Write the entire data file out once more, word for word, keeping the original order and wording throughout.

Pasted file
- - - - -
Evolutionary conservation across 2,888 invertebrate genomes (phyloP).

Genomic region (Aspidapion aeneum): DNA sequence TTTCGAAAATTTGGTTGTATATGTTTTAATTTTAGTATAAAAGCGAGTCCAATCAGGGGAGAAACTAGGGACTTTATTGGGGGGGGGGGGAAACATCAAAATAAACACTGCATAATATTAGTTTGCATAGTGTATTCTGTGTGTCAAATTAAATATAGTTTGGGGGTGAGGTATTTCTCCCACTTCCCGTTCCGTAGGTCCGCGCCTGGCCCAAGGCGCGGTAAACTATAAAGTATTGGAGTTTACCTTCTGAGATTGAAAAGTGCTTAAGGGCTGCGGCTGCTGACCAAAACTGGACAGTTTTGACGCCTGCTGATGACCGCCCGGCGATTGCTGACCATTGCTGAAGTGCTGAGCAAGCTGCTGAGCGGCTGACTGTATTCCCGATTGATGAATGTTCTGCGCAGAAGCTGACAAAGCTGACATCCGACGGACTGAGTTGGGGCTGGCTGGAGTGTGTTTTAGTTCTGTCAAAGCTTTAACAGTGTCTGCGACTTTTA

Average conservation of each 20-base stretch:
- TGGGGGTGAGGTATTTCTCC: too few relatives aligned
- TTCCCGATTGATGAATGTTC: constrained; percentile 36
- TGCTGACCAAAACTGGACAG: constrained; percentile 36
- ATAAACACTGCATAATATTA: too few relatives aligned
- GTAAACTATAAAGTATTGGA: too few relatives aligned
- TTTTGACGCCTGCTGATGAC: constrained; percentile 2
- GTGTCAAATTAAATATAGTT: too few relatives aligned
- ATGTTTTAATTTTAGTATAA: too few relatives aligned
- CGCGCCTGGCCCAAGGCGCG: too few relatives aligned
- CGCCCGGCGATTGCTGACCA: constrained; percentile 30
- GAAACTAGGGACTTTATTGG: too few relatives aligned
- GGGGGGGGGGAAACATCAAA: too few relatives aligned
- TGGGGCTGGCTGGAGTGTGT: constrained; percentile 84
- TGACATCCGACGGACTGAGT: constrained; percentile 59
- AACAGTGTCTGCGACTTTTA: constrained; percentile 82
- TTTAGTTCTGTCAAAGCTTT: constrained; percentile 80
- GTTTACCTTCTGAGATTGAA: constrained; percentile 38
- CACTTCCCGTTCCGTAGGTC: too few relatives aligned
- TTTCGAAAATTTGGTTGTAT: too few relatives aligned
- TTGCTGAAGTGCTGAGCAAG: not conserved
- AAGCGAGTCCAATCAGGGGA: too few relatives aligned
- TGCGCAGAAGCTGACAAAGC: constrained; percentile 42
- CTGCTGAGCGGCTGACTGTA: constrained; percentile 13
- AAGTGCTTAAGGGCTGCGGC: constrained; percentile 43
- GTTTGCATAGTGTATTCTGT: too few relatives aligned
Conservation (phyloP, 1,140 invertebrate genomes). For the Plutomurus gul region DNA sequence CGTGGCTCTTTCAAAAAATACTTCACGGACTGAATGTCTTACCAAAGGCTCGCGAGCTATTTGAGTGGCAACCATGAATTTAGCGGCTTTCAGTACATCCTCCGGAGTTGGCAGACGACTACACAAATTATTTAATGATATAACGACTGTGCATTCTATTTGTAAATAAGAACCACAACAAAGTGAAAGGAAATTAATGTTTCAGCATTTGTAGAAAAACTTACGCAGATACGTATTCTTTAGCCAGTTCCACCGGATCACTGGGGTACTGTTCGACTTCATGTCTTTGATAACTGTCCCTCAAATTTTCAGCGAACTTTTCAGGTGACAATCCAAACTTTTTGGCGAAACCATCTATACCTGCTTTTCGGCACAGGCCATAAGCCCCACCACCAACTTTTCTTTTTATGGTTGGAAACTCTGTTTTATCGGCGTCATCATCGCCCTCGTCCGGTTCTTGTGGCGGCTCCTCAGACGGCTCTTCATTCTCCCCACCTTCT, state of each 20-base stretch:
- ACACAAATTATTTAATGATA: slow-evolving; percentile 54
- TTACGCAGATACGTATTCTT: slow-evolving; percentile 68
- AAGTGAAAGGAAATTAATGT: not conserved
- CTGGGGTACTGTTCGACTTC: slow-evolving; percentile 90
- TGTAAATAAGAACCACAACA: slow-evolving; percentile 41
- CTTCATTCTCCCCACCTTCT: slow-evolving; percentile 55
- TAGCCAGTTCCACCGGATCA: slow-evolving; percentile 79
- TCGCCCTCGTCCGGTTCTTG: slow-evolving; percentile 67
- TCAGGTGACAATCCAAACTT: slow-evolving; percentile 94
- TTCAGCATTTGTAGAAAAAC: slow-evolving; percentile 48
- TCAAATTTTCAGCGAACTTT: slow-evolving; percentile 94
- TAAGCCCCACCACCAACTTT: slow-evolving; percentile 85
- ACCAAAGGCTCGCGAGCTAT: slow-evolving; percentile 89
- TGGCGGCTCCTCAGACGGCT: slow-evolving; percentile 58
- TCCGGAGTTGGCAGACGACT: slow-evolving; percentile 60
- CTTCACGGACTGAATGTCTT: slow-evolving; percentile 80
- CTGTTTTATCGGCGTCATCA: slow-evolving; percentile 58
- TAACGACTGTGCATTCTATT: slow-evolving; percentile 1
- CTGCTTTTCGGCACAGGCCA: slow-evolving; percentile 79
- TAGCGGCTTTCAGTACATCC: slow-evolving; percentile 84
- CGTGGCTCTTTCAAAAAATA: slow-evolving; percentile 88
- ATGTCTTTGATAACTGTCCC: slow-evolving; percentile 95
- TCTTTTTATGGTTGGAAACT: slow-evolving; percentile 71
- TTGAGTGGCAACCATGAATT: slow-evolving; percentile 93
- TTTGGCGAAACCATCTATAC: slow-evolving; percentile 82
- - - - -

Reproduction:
Evolutionary conservation across 2,888 invertebrate genomes (phyloP).

Genomic region (Aspidapion aeneum): DNA sequence TTTCGAAAATTTGGTTGTATATGTTTTAATTTTAGTATAAAAGCGAGTCCAATCAGGGGAGAAACTAGGGACTTTATTGGGGGGGGGGGGAAACATCAAAATAAACACTGCATAATATTAGTTTGCATAGTGTATTCTGTGTGTCAAATTAAATATAGTTTGGGGGTGAGGTATTTCTCCCACTTCCCGTTCCGTAGGTCCGCGCCTGGCCCAAGGCGCGGTAAACTATAAAGTATTGGAGTTTACCTTCTGAGATTGAAAAGTGCTTAAGGGCTGCGGCTGCTGACCAAAACTGGACAGTTTTGACGCCTGCTGATGACCGCCCGGCGATTGCTGACCATTGCTGAAGTGCTGAGCAAGCTGCTGAGCGGCTGACTGTATTCCCGATTGATGAATGTTCTGCGCAGAAGCTGACAAAGCTGACATCCGACGGACTGAGTTGGGGCTGGCTGGAGTGTGTTTTAGTTCTGTCAAAGCTTTAACAGTGTCTGCGACTTTTA

Average conservation of each 20-base stretch:
- TGGGGGTGAGGTATTTCTCC: too few relatives aligned
- TTCCCGATTGATGAATGTTC: constrained; percentile 36
- TGCTGACCAAAACTGGACAG: constrained; percentile 36
- ATAAACACTGCATAATATTA: too few relatives aligned
- GTAAACTATAAAGTATTGGA: too few relatives aligned
- TTTTGACGCCTGCTGATGAC: constrained; percentile 2
- GTGTCAAATTAAATATAGTT: too few relatives aligned
- ATGTTTTAATTTTAGTATAA: too few relatives aligned
- CGCGCCTGGCCCAAGGCGCG: too few relatives aligned
- CGCCCGGCGATTGCTGACCA: constrained; percentile 30
- GAAACTAGGGACTTTATTGG: too few relatives aligned
- GGGGGGGGGGAAACATCAAA: too few relatives aligned
- TGGGGCTGGCTGGAGTGTGT: constrained; percentile 84
- TGACATCCGACGGACTGAGT: constrained; percentile 59
- AACAGTGTCTGCGACTTTTA: constrained; percentile 82
- TTTAGTTCTGTCAAAGCTTT: constrained; percentile 80
- GTTTACCTTCTGAGATTGAA: constrained; percentile 38
- CACTTCCCGTTCCGTAGGTC: too few relatives aligned
- TTTCGAAAATTTGGTTGTAT: too few relatives aligned
- TTGCTGAAGTGCTGAGCAAG: not conserved
- AAGCGAGTCCAATCAGGGGA: too few relatives aligned
- TGCGCAGAAGCTGACAAAGC: constrained; percentile 42
- CTGCTGAGCGGCTGACTGTA: constrained; percentile 13
- AAGTGCTTAAGGGCTGCGGC: constrained; percentile 43
- GTTTGCATAGTGTATTCTGT: too few relatives aligned
Conservation (phyloP, 1,140 invertebrate genomes). For the Plutomurus gul region DNA sequence CGTGGCTCTTTCAAAAAATACTTCACGGACTGAATGTCTTACCAAAGGCTCGCGAGCTATTTGAGTGGCAACCATGAATTTAGCGGCTTTCAGTACATCCTCCGGAGTTGGCAGACGACTACACAAATTATTTAATGATATAACGACTGTGCATTCTATTTGTAAATAAGAACCACAACAAAGTGAAAGGAAATTAATGTTTCAGCATTTGTAGAAAAACTTACGCAGATACGTATTCTTTAGCCAGTTCCACCGGATCACTGGGGTACTGTTCGACTTCATGTCTTTGATAACTGTCCCTCAAATTTTCAGCGAACTTTTCAGGTGACAATCCAAACTTTTTGGCGAAACCATCTATACCTGCTTTTCGGCACAGGCCATAAGCCCCACCACCAACTTTTCTTTTTATGGTTGGAAACTCTGTTTTATCGGCGTCATCATCGCCCTCGTCCGGTTCTTGTGGCGGCTCCTCAGACGGCTCTTCATTCTCCCCACCTTCT, state of each 20-base stretch:
- ACACAAATTATTTAATGATA: slow-evolving; percentile 54
- TTACGCAGATACGTATTCTT: slow-evolving; percentile 68
- AAGTGAAAGGAAATTAATGT: not conserved
- CTGGGGTACTGTTCGACTTC: slow-evolving; percentile 90
- TGTAAATAAGAACCACAACA: slow-evolving; percentile 41
- CTTCATTCTCCCCACCTTCT: slow-evolving; percentile 55
- TAGCCAGTTCCACCGGATCA: slow-evolving; percentile 79
- TCGCCCTCGTCCGGTTCTTG: slow-evolving; percentile 67
- TCAGGTGACAATCCAAACTT: slow-evolving; percentile 94
- TTCAGCATTTGTAGAAAAAC: slow-evolving; percentile 48
- TCAAATTTTCAGCGAACTTT: slow-evolving; percentile 94
- TAAGCCCCACCACCAACTTT: slow-evolving; percentile 85
- ACCAAAGGCTCGCGAGCTAT: slow-evolving; percentile 89
- TGGCGGCTCCTCAGACGGCT: slow-evolving; percentile 58
- TCCGGAGTTGGCAGACGACT: slow-evolving; percentile 60
- CTTCACGGACTGAATGTCTT: slow-evolving; percentile 80
- CTGTTTTATCGGCGTCATCA: slow-evolving; percentile 58
- TAACGACTGTGCATTCTATT: slow-evolving; percentile 1
- CTGCTTTTCGGCACAGGCCA: slow-evolving; percentile 79
- TAGCGGCTTTCAGTACATCC: slow-evolving; percentile 84
- CGTGGCTCTTTCAAAAAATA: slow-evolving; percentile 88
- ATGTCTTTGATAACTGTCCC: slow-evolving; percentile 95
- TCTTTTTATGGTTGGAAACT: slow-evolving; percentile 71
- TTGAGTGGCAACCATGAATT: slow-evolving; percentile 93
- TTTGGCGAAACCATCTATAC: slow-evolving; percentile 82